The UK is awash with e-crime, so which heinous offence do the police get credit for prosecuting? Broadband theft via Wi-Fi. You can almost smell the tax money burning from here.

News of man arrested in London for allegedly helping himself to his neighbour’s Wi-Fi and broadband link without permission. Apparently, he was even spied sitting on a garden wall to get better reception for his criminal activities. (This happened before in 2005, when a man was fined for much the same crime.)

"This arrest should act as a warning to anyone who thinks it is acceptable to illegally use other people's broadband connections," detective constable Mark Roberts of the Metropolitan Police was quoted as saying reaching hitherto unreached levels of empty pomposity. "Computer users need to be aware that this is unlawful and police will investigate any violation we become aware of."

Drivel. The UK police do not as a policy investigate “any violation” at all. They investigate the ones they reckon they can actually solve. Only this year, it was announced by the Government that henceforth e-crimes such as credit card fraud (including online fraud) would be reportable *only* to the card issuers. Those are e-crimes, but you are not even allowed to report them to the police. The reason? The local police don’t have an earthly clue as to how to solve such crimes, and don’t want them on the books not being solved.

There is some kind of law of triviality at work here. The cops can’t solve the serious electronic crimes because they have neither the expertise nor investment to do so, so they have a policy of making an example of the small ones. The result is an inexorable criminalisation of people guilty of the sort of minor offences that would once have meant a short but effective ticking off.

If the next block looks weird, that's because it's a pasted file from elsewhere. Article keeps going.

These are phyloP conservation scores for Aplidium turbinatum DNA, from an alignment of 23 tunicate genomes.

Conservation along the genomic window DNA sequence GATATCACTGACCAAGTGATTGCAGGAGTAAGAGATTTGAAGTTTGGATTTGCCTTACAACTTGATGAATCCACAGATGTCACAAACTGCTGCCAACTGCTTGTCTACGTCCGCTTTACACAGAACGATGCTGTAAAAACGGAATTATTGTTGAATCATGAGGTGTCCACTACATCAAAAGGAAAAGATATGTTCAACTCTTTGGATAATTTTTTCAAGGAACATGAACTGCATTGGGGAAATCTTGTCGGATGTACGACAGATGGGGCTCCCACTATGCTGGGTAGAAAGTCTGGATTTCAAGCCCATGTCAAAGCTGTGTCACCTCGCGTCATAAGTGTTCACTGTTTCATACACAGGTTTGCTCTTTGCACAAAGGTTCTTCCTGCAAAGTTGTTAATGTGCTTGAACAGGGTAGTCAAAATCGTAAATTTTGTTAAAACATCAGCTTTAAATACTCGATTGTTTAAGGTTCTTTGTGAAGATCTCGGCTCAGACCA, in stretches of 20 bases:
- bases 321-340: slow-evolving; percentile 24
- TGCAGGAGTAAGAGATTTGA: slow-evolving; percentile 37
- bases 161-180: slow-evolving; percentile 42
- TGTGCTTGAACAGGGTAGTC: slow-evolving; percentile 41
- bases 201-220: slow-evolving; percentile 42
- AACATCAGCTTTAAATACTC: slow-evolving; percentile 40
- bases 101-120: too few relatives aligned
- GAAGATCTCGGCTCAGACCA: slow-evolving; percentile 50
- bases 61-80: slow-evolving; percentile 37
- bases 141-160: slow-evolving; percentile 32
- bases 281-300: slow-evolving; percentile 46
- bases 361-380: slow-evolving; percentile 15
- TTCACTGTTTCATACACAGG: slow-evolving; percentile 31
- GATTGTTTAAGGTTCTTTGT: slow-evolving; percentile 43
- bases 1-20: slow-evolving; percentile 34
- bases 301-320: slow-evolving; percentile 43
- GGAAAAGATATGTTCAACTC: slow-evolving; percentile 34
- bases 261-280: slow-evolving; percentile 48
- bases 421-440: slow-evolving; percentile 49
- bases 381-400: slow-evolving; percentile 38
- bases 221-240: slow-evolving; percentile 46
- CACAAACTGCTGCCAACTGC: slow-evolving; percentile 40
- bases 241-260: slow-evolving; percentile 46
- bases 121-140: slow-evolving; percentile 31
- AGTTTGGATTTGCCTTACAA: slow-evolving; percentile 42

There are people only too willing to collude with this misconceived stupidity, taking offence at the merest slight. Worried somebody might be trying to poll your mobile phone using Bluetooth? Convinced your neighbour might be logging in to your broadband Wi-Fi router because he/she doesn’t know one router from another? Somebody in a passing car stared for rather too long at your expensive Sat-Nav? Call the police so they can spend time and money apprehending the miscreant.

In fact, the Wi-Fi piggybacking victim should be thanking him. It obviously means it wasn’t properly secured in the first place, and was therefore prey to all sorts of nefarious misuse, all of which would have proved much more serious had it been exploited by professional criminals. But had that happened, ironically, the victim would have received the cold shoulder from the police. Thank God it wasn’t serious. Yes, we can send out the police chaps, it’s only broadband theft.

Anyone for a spot of prison building? Estimate of potential occupiers in UK: 60 million.